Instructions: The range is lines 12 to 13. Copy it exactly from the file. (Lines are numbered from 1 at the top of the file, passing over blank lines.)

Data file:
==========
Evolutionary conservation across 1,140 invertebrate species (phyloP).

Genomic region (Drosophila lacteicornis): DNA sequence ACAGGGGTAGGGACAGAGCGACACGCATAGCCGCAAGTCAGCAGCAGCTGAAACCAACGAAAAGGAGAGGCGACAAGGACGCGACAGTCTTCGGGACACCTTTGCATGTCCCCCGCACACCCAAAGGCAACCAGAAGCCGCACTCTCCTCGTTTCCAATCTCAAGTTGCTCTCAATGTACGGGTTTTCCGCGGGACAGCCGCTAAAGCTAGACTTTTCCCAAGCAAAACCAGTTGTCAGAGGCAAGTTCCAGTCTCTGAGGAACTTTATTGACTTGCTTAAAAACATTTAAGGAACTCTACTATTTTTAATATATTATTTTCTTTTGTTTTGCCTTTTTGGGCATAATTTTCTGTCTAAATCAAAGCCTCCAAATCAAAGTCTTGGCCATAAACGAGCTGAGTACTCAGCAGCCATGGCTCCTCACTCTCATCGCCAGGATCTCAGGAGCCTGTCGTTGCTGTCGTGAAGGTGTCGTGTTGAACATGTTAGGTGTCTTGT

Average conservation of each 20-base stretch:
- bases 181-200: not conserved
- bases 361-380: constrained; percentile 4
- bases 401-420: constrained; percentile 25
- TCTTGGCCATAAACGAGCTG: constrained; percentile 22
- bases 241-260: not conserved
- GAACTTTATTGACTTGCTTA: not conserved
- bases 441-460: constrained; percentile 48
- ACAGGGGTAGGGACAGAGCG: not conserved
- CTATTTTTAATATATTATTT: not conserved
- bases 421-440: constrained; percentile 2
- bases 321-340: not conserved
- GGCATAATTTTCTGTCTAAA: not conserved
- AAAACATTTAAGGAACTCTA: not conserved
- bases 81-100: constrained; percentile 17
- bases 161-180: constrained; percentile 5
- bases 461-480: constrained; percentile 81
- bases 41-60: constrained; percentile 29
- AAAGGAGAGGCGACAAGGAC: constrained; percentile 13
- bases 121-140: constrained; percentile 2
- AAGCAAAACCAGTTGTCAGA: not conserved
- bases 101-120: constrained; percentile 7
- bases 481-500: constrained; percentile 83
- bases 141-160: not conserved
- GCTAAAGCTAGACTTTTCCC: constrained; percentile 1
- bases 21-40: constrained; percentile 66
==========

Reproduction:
- CTATTTTTAATATATTATTT: not conserved
- bases 421-440: constrained; percentile 2